After 5-Year Wait, Ballfields Near Yankee Stadium Finally Set to Open

The gates were locked on Friday at MaCombs Dam Field alongside the new Yankee Stadium. That's despite reports the field had opened this week, a year behind schedule and five years after a set of neighborhood baseball diamonds were paved over to make way for a stadium parking lot.

The field, which was also known as Heritage Field and is actually a set of three fields, saw its first action on Monday with a game between Cardinal Hayes and All Hallows high school varsity baseball teams. But the long-suffering residents of the south Bronx neighborhood will have to wait until Saturday to get their first access to the10.8 acres of Kentucky bluegrass, installed where the old Yankee Stadium once stood.

Resident Carlos Juarez stood by a fence surrounding the fields and gave a kind of capsule summary of the difficult history behind the paving of parkland to build the new stadium and the slow replacement of those parks in new locations.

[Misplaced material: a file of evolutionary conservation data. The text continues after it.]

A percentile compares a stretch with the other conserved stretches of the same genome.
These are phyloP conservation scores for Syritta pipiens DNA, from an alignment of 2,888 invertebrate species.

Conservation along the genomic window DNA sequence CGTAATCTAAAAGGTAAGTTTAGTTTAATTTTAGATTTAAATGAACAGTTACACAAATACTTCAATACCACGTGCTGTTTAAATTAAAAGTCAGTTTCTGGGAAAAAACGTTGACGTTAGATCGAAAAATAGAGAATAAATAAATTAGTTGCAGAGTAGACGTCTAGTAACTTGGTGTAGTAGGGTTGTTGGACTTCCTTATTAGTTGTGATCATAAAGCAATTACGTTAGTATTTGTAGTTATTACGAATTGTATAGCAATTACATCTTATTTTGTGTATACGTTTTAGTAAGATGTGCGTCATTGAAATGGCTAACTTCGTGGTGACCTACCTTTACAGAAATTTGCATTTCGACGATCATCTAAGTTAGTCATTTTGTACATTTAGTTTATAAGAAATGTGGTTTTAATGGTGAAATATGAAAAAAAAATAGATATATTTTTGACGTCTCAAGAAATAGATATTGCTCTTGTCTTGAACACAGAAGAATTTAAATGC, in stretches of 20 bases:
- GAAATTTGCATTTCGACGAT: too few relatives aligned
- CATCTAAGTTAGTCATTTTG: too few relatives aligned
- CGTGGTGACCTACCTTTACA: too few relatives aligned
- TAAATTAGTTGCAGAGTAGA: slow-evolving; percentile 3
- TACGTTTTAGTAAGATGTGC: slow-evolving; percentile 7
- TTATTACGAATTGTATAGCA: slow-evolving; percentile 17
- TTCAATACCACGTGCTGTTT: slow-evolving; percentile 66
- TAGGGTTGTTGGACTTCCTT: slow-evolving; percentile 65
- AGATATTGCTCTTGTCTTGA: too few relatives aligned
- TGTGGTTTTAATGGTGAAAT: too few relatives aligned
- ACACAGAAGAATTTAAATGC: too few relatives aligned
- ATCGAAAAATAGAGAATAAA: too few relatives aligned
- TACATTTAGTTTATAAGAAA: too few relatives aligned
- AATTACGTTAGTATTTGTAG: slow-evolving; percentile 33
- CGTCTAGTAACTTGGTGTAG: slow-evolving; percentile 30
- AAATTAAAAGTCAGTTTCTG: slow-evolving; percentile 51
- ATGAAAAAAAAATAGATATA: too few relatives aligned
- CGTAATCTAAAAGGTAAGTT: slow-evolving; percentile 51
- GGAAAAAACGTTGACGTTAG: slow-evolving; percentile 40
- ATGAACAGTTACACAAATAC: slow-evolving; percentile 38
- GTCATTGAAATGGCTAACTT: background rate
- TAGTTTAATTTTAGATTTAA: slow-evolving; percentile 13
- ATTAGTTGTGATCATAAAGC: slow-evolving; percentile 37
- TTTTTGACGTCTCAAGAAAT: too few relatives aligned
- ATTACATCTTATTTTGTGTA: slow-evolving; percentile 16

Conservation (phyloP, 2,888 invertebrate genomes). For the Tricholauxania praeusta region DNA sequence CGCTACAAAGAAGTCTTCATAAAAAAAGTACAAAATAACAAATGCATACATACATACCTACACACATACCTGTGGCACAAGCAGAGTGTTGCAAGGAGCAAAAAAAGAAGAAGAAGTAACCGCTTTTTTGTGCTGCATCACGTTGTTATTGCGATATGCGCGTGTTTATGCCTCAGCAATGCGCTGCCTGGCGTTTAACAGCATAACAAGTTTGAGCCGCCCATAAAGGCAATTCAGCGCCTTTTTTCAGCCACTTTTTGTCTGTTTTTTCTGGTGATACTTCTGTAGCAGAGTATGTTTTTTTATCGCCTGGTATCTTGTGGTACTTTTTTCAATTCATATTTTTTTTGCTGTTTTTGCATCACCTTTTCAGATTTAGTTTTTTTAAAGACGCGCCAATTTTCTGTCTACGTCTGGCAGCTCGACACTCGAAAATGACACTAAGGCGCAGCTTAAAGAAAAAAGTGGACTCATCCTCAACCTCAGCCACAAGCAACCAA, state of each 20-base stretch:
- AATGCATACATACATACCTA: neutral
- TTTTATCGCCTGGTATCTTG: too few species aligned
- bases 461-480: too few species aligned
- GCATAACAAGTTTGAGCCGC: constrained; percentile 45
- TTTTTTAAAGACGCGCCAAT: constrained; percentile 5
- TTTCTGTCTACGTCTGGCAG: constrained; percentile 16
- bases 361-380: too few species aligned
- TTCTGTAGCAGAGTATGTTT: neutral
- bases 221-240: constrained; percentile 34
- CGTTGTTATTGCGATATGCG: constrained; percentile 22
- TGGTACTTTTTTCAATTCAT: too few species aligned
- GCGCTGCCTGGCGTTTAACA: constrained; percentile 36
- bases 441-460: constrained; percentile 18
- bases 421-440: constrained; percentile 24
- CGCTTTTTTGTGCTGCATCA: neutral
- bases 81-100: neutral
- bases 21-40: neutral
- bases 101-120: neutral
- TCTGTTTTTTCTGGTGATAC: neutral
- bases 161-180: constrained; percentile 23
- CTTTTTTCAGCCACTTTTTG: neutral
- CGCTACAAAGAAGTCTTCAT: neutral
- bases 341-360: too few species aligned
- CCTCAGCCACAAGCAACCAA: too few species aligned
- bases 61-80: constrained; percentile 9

"In the beginning, people refused to support this construction," he said. "They took down the old Yankee Stadium and people were like, 'What are they going to do?' But when they saw the result, they just loved it."

Similarly, Parks Commissioner Adrian Benepe stressed the end result rather than the lengthy and sometimes rancorous process that delivered it.

"Frankly, I think a lot of the rancor was not from the neighborhood but rather from a self-styled park advocate who had it in his head that this was a terrible thing," he told WNYC. "But when you talk to people in the neighborhood about the old MaCombs Dam Park, they knew they were not particularly great. The old MaCombs Dam ballfield was sort of in a pit surrounded by elevated roadways."

The new MaCombs Dam Field will be open from 10 a.m. to dusk and will give priority to teams with permits from the city. But when those teams aren't playing, the public will be free to step on turf where Babe Ruth and Joe DiMaggio once plied their trade. Blue polymer fiber stitched into the sod marks where home plate once stood. Anyone can straddle it and, in their minds eye, knock a long ball out of the park.